“I think there’s a special connection about running a small hospital in such a close-knit community,” begins Ruth Glaser, active President of Pender Memorial Hospital. “People come in to get treated and they’re not just a patient, they’re your neighbor, a member of your church congregation, or someone your kid plays ball with; the kind of attention and care towards our own community is something really special that you just don’t get anywhere else.”
Officially opening its doors on May 1, 1951, Pender Memorial Hospital was formally dedicated to, “The memory of those who made the supreme sacrifice for freedom in World Wars I and II.” The story behind its origin is truly one of community, and community remains to be the key to its success since. It was the citizens of the Pender community that led the crusade in making the hospital a reality — banding together for their historical vote on December 11, 1948 to pay one-fourth of the costs for the hospital. Sixty-eight years later, the enlarged hospital is not just a reality, but the powerhouse of a medical community that serves as an emergency department and skilled nursing facility, caring for almost 18,000 patients a year.
Dr. Heather Davis, active Chief of Staff and Chief Medical Officer, finds that in her line of work as a Family Physician, Pender Memorial was the perfect fit. “There’s a connection between all of the local services and resources that allows you to see how everyone is just supporting each other. When you keep your services here, you’re able to take care of the whole community, and in turn, the whole family,” Dr. Davis reveals. “It’s the philosophy of the medicine I practice. A philosophy this community enables.”
After finishing her residency at New Hanover Regional Medical Center, Dr. Davis filled a vacancy at a physician practice. The position would also require periodic hospitalist coverage, and inevitably be her introduction to Pender Memorial. Dr. Davis hadn’t been there long when Glaser came aboard as President; recognizing they shared the same vision of taking care of small communities, the pair set out to do just that. “Little by little, we started looking and seeing that there was a lot of opportunity to improve the quality of care and the access to care for people in this community,” recalls Dr. Davis. “Knowing that we had this potential connection to bring more and more from NHRMC, and to utilize those resources that we already had, we decided to build on it — we had a vision and a dream, so we just made it happen. It’s been a really incredible journey.”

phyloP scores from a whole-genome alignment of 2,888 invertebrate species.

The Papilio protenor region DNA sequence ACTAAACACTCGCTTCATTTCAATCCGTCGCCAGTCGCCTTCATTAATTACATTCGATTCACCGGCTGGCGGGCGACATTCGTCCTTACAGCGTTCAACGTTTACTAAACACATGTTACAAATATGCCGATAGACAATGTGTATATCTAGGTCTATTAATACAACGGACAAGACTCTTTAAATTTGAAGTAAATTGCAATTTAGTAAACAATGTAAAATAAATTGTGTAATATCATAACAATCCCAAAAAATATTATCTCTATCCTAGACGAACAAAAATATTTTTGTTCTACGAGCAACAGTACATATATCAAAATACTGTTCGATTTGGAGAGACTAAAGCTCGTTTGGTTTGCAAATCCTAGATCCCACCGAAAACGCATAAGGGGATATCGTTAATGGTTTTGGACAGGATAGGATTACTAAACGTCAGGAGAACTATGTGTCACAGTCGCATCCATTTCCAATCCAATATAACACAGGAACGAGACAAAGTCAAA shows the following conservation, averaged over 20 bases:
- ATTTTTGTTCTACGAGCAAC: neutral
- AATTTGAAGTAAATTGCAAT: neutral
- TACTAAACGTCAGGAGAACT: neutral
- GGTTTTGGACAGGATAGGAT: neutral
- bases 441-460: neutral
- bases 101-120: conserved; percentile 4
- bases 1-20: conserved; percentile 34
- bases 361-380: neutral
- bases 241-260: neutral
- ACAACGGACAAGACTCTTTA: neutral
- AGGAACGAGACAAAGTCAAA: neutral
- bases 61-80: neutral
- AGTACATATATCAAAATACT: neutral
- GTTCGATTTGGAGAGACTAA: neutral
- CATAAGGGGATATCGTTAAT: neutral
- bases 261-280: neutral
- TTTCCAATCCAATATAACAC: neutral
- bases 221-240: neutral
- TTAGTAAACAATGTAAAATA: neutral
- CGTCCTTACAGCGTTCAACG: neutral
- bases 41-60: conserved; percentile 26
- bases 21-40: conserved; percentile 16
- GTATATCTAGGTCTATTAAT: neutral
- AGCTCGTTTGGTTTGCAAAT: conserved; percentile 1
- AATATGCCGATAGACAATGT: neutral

Redefining what it means to be a ‘small-town hospital’, with just under 200 employees, Pender Memorial has become a gem of a resource to its community; especially with the help it has received from NHRMC. One of their biggest contributions has been coordinated care; President Glaser points out, “Whether the patient is suffering from CHF, A-Fib, or has a stroke — it’s using those same protocols. All of these things we’re doing are in tandem with what’s happening at NHRMC, with their 7,000 employees. It’s those resources, just the breath and depth of knowledge and expertise that exists, you can’t replicate that. So, the majority of all our physicians now are either trained at, or also work at NHRMC.”
While Pender Memorial may not be equipped for extensive specialized surgeries like NHRMC, Dr. Davis touches on the benefits of using the two hospitals as a combination, explaining, “After patients get evaluated in our emergency room, they can go to Wilmington to get that specialty care, then come back here for their rehab. You hear so many great things from so many families. How lucky they feel and how happy they are to come back and still have that connection to Wilmington if they need it, but to be able to get the services and necessary level of care here at home.”